The 2020 Census count has been overshadowed in the news by the COVID-19 pandemic, but the importance of everyone being counted remains vital to the receipt of federal funds and congressional representation for the next 10 years.
Information from Joy Carr of Jones County’s Complete Count Committee states that the county’s response rate to date is 57 percent, but that rate varies depending on areas within the county.
Carr said, while some areas have response rates of over 50 percent, the southeastern portion of the county so far has a 37.2 percent response rate.
“For those who haven’t yet responded to the Census, there is still plenty of time,” she said.
The first Census invitations and reminders were mailed in March, and the timeline indicates that paper copies of the census forms were recently mailed to households that had not yet responded to those earlier invitations.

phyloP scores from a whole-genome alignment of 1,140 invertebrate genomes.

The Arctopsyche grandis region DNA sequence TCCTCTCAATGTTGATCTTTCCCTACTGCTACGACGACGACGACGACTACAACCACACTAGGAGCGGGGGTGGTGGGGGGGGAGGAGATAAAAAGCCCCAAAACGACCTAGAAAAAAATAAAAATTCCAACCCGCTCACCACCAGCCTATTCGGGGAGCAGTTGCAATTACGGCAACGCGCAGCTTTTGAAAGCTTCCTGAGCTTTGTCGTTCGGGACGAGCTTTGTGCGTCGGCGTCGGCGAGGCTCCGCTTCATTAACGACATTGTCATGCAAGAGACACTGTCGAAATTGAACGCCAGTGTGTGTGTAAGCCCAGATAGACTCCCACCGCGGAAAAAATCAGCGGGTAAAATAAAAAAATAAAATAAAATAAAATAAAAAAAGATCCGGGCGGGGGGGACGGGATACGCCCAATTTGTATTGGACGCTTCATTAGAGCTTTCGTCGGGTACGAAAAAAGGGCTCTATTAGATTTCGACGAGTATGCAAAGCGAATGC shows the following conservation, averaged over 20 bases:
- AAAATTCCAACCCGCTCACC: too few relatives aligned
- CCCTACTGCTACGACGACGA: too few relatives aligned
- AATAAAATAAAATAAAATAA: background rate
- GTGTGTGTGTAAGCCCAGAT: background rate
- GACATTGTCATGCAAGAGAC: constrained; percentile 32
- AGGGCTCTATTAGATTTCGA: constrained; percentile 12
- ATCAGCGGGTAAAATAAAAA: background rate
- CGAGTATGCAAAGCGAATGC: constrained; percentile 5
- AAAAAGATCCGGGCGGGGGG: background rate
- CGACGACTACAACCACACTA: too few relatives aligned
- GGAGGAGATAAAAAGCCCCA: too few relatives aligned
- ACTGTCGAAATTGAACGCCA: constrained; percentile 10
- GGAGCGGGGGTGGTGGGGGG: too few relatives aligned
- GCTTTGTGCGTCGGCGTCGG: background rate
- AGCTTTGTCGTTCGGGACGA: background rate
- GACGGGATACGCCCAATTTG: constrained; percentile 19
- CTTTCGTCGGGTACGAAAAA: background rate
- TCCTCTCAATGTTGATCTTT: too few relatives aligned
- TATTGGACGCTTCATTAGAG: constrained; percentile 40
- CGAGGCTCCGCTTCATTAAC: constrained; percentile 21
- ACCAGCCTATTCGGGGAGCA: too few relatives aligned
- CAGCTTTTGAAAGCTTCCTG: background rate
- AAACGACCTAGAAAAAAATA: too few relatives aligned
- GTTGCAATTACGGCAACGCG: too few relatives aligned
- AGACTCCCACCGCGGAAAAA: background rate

The 2020 Census count is required by the Constitution of the United States and is confidential under the law. Article I, Section II of the U.S. Constitution mandates a population count of the U.S. every 10 years.
The first Census took place in 1790 and has happened every year that ends in a zero since that date.
The federal government distributes $675 billion in funds each year. Those funds are distributed using Census numbers.
Jones County’s participation in the Census count in 2000 was 64 percent and it was 66 percent in 2010. That means the county missed out on 34 percent of its fair share of federal funds for the past 10 years.
Census forms were sent to every verified address in the United States in March of 2020. For the first time, those receiving the forms can respond online, by mail or by phone.
Only one person per household needs to respond, but every person living in the household as of April 1 needs to be included on the form.
In-person follow up visits will only be made to non-responding households.